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Valmeinier Avalanche , did the guide get it wrong?
Posted: 13 March 2009 04:12 PM  
Total Posts:  2234
Joined  2003-10-24

Ultimately you have to answer that as yes. He made the route choice and he and three of his charges paid a heavy price.

Francis Dumas had 25 years service as a mountain guide. Resident of Montalbert he knew the Maurienne like the back of his hand with a very long experience of ski touring. Mr Dumas was leading a group of high school students specializing in sports, their future lay as ski instructors and guides; that requires experience on the ground in a variety of conditions.

One can imagine the dilemma for a guide. If he doesn’t go out at risk 3 or even 4 he won’t earn a living. There are ski tours that can be done at all risk levels but it should still be remembered that risk 3 is Considerable, it is not an average risk but one where skier triggered avalanches are likely and requires careful route finding.

The avalanche bulletin mentioned a risk of slabs with weak layers from north-west to north-east but didn’t predict an avalanche of the scale of the one at Valmeinier. The police said the slab measured between 100-150cm and broke over a width of 270 meters running over 300 meters altitude and covering a considerable horizontal distance. In the police photos another slide has been triggered to the right of the group. This kind of slide is more consistent with a risk 4 and the bulletin didn’t predict such an avalanche as likely.

The slide was remotely triggered. The group was climbing a west facing slope when they were hit from above. The crown follows the whole length of a small summit, breaking on a convex rollover close to visible rocks.

The route choice of the col des Marches does not unreasonable but it is a reminder that you have to be careful of the slopes above. Ski touring groups are always vulnerable when climbing due to the difficulties of group spacing, escaping from the slide with climbing skins and the length of time they are exposed to risk.

Did they go out in poor visibility or did the cloud come down later? Poor visibility makes rescues complicated and also make route finding difficult. It is easy to stray onto slopes steeper than you think although this does not seem to be the case in this incident.

[ Edited: 13 March 2009 08:53 PM by davidof]
Posted: 13 March 2009 08:46 PM   [ # 1 ]  
Total Posts:  2234
Joined  2003-10-24



valable hors des pistes balisees et ouvertes

LE MERCREDI 11 MARS 2009 (redige le mardi 10 mars)


Pour tous les massifs de Savoie :

RISQUE MARQUE - niveau 3


La neige devient intermittente apres minuit. On attend pour mercredi matin de 15 a 40 cm a 2000 metres. Mercredi le beau temps revient malgre des bancs nuageux.

Isotherme 0 a °C : vers 1300 metres.

Vent 3000 m : nord-ouest puis nord 30 a 70 km/h.


Elles sont excellentes, souvent au dessus des moyennes en particulier en Haute Maurienne. La neige debute vers 800 e 1100 metres. L’epaisseur de neige a 1800 mEt
res va de 90 150 cm, elle approche localement 2 m en Bauges, Beaufortin et Haut
e Maurienne.  La neige de surface est sEche et lEgEre sur 10 30 cm mais
elle est souvent cartonnEe ou durcie par le vent.


La stabilitE du manteau neigeux reste prEcaire avec les chutes de neige de mardi soir et nouveau des rafales de vent de nord-ouest dans la nuit puis de nord en journEe de mercredi. De dimanche soir mardi matin, il est dEjà tombE 20 35 cm. Mardi soir jusqu’ la fin des prEcipitations on peut s’attendre quelques dEparts spontanEs d’avalanches en particulier dans le Beaufortin ou les chutes de neige sont les plus intenses. Ce risque diminue en journEe de mercredi mais des coulEes de surface restent possibles l’occasion des Eclaircies. D’autre part, le vent va transporter la neige rEcente et des plaques vont se former dans les couches superficielles du manteau ont les plus chargEes mais les sous-couches restent plus fragiles entre le Nord-Ouest et le Nord-Est. Toutes ces orientations sont donc aborder avec une trEs grande prudence. La surcharge constituEe par un seul skieur peut souvent suffire dEclencher une avalanche de plaque.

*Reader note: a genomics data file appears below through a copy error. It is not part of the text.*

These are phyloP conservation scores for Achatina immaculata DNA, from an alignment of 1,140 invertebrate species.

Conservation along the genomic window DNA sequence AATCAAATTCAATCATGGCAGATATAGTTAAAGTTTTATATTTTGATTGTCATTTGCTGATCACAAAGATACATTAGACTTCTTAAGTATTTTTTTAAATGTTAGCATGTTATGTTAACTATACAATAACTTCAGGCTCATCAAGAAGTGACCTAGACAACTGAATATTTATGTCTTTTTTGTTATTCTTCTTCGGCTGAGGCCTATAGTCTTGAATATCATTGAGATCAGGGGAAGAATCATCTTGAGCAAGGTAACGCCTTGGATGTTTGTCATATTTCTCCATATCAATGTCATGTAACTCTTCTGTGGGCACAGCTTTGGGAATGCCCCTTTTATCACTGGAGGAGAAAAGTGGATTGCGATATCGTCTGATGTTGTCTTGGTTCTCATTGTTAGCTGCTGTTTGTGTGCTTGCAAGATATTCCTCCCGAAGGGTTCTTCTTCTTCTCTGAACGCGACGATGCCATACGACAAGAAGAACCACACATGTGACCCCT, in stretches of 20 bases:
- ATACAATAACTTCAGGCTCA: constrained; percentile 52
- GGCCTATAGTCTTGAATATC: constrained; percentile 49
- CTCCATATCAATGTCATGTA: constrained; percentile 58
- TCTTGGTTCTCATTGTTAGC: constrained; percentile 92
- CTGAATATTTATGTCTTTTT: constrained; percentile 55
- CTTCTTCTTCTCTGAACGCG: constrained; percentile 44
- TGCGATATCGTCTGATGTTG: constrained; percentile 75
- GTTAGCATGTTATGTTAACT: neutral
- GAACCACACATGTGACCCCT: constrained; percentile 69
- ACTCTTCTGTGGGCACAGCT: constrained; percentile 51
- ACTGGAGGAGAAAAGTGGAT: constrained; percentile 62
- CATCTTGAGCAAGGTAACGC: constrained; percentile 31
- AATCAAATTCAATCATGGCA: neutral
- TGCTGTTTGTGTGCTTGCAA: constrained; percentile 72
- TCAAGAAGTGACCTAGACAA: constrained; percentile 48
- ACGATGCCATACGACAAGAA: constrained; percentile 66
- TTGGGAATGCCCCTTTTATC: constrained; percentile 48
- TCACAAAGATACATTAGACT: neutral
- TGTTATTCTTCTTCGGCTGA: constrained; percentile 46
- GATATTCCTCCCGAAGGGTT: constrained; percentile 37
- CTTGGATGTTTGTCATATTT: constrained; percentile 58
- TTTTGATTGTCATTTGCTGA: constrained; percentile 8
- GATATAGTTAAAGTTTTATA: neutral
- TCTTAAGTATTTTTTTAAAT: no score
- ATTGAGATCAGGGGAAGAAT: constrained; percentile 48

Le risque accidentel liE aux plaques vent commence diminuer mais attention au redoux !

MEtEo France actualise ce bulletin chaque jour pour 16 heures.

Posted: 18 March 2009 10:51 PM   [ # 2 ]  
Total Posts:  2234
Joined  2003-10-24

This is the avalanche map of the sector. I think the slide we see to the right are avalanches 39 and 40. These maps are designed more for building/ski lift installation than planning backcountry tours but the route doesn’t look too bad.

According to the state prosecutor the guide strayed off the normal line onto steeper ground, probably due to the poor visibility. He had asked the group to leave 20 meters space. The investigators say this was insufficient under the circumstances (easy to say afterwards) and in any case it wasn’t respected by members of the group. The prosecutor believes that there may have been some poor choices made by the guide but it is not possible to say whether he committed a serious fault in the eyes of the law. This point is important as it will affect compensation claims which will be paid by the state.

Posted: 19 March 2009 10:28 AM   [ # 3 ]  
Total Posts:  3
Joined  2009-03-19

This is a very sad event indeed.

The fact that this happened to such an experienced guide reminds me of (avalanche safety expert) Henry Schniewind’s comment while on his avalanche awareness course in Val d’Isere:

“a generalised very low risk of avalanche with a localised risk of death”.

No one is totally safe out there!  However having done Henry’s course I learned a lot about what we can do to minimise the risk and stack the odds in our favour. (Henry’s site:

Posted: 19 March 2009 11:56 AM   [ # 4 ]  
Total Posts:  2234
Joined  2003-10-24

Yes Henry’s talks and courses are well worth attending if you are in the area.